Thursday, January 22, 2004

The Sounds of Mobility, Part II

I've always been attracted to what can be broadly referred to as sounding technologies - or devices that make sound. For last week's Approaching the City colloquium at the University of Surrey, I submitted a poster on The Sounds of Mobility and began to discuss my inspiration in the space and culture blog - some of which I'd like to repeat here and build on.

The archetypal mobile sound device is the Sony Walkman - introduced in 1979 - or similar personal portable stereos. Originally seen as terribly anti-social technology, Walkman users in headphones were derided for shutting themselves out from the world around them. More recent research (by people like Michael Bull) continues to acknowledge the isolating aspects but also the ways in which people actively use Walkmans to negotiate space, time and boundaries of self.

In October, I posted on tunA - a project of the Human Connectedness Group at Media Lab Europe - which begins by asking "Can the Walkman become a social experience?" tunA uses iPaqs and ad-hoc wireless networks to allow users to listen to what other users in close physical proximity are listening to, creating a sort of shared listening experience. Community is based on a love of music, and Mark Frauenfelder recently suggested that technologies like this will help turn strangers into friends.

One of my dissertation case studies - Sonic City - takes mobile sounding machines to a new level by creating a "system that enables people to create music in real time by walking through and interacting with the urban environment." What makes Sonic City particularly interesting in my mind is the use of the city itself as interface, or more precisely, city sounds used to generate electronic music and city soundscapes.

In the tunA scenario, users remain isolated from their surrounding physical environment but connected to other people. In the Sonic City scenario, users remain isolated from other people, but are connected to their surrounding physical environment. What both have in common is the use of headphones, which limits how sound can be heard. And sound may very well be irrelevant if it isn't heard.

What I really mean is that sound made is not the same as sound heard - although both are interconnected. For example, while headphones may isolate their wearers from external sounds, they also prevent public disruption associated with boom boxes or the ill-named ghetto blaster. And it is this disorder that interests me because without the ability to disrupt, mobile sounding technologies are limited in their ability to critique daily life in urban or other public spaces.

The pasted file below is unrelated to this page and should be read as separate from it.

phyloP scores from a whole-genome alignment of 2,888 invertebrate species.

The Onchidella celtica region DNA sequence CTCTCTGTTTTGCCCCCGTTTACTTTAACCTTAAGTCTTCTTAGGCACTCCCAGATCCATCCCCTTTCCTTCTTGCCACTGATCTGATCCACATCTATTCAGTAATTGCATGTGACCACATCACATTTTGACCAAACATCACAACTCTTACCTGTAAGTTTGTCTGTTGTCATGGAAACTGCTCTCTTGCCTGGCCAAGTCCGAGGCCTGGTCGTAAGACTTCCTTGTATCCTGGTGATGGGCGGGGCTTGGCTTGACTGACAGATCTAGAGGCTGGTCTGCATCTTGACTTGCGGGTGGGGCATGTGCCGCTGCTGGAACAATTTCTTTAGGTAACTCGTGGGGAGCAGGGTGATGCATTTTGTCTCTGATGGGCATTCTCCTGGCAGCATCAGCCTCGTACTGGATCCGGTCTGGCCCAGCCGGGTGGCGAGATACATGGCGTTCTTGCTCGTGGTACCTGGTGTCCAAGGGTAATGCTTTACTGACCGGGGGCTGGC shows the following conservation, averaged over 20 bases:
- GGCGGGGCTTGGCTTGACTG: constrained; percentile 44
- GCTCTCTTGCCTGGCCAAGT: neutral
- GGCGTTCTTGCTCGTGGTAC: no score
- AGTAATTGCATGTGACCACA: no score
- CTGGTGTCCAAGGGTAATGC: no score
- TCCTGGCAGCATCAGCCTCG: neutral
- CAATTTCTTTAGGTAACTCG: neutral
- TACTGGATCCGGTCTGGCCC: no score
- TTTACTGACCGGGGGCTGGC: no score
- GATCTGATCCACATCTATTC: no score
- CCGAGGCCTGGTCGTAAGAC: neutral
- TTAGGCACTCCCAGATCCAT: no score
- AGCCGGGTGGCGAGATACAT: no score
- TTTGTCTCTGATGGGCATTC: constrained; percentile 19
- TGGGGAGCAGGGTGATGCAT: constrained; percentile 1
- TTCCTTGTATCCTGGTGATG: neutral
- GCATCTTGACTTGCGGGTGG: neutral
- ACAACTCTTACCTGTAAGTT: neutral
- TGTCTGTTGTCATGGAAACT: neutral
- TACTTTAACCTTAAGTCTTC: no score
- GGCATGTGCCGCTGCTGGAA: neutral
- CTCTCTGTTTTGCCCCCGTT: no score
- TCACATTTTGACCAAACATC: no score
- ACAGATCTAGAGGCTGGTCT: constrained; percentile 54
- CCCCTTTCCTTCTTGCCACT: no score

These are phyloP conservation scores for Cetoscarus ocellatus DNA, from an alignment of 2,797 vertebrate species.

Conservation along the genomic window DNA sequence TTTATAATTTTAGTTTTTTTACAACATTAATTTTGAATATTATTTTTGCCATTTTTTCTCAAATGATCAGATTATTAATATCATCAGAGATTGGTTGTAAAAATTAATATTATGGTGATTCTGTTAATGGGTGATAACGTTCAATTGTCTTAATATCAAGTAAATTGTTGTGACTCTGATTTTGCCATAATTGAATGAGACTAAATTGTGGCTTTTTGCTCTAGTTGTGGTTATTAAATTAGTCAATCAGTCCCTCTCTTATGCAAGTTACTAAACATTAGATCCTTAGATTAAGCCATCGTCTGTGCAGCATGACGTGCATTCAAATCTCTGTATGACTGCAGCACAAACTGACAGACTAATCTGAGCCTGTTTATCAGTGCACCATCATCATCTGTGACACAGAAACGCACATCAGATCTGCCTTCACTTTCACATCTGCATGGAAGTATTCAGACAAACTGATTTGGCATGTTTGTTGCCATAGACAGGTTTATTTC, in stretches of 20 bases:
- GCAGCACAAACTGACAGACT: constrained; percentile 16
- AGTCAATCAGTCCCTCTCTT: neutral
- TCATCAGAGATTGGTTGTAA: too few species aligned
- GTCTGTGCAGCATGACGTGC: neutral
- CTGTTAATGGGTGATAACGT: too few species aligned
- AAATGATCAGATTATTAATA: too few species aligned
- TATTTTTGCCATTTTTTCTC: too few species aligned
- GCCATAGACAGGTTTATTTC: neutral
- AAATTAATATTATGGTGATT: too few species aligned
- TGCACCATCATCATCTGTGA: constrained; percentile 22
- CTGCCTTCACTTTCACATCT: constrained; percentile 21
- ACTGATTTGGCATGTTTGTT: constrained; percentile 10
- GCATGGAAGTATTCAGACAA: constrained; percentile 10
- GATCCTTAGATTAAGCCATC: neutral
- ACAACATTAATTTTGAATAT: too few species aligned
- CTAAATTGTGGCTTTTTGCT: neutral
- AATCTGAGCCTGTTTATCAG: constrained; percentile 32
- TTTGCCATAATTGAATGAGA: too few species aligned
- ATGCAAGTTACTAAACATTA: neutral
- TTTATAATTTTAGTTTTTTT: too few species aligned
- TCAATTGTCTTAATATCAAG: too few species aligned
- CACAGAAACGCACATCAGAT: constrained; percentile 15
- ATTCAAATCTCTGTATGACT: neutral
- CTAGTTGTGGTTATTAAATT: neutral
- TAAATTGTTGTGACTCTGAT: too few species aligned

A less obvious mobile sounding technology is the skateboard. As Iain Borden reminds us in Skateboarding, Space and the City, while the skateboard's main purpose is not to make sound, the sound of skateboarding is integral to its experience. It is part of how skaters sense surface conditions, speed, grip and predictability. But other people hear the sounds - the noise - of skateboards as well:

Skaters ... add another sound component to the non-skater's experience of the urban realm; the skateboard's distinctive sounds are unlike any other others in the city, and overtaking slower pedestrians can cause them consternation: "When a group of kids skates down a sidewalk you can really hear it" ...

The use of ramps in urban areas ... almost invariably brings complaints from neighbours about noise, because the repetitive cracks and grinds ... create a sound pattern more akin to that of a construction site than to that of a residential area.

Because skating interferes with the "normal" and "acceptable" use of public space, our attention is shifted to the relations between public action and silence. In other words, we can do what we want in public space, so long as we don't make any noise while doing it. Skateboarding challenges those limitations on public performance; it acts as social critique.

Both tunA and Sonic City may be understood as critical technologies, in the tradition of conceptual design, but their inability to disrupt public space prevents them from also being powerful types of social critique.

On the other hand, Glitch - part of the Tejp project and another of my case studies - is a good example of a critical technology capable of social critique:

An array of speakers are hidden in public places. When passing by the project site, people receiving sms or incoming calls involuntarily cause loud transient glitch noises to be heard along their path. The nature and origin of the noises are familiar and easily identifiable but the speakers are hidden. Because of the linear disposition of the speaker array along a usual pedestrian path, the glitches stalk the person during the whole phase of mobile communication initiation.

Glitch draws our attention to the use of private technologies in public spaces, as well as amplifying less visible or audible signals, and consequently serves as a critique of some of the social and environmental aspects of mobile phones.

When we still focus so much on visual technologies and representation, as well as usability, sounding devices offer unique opportunities for abusability and technological and social critique - especially when used to challenge our understandings of public and private, local and global interaction.

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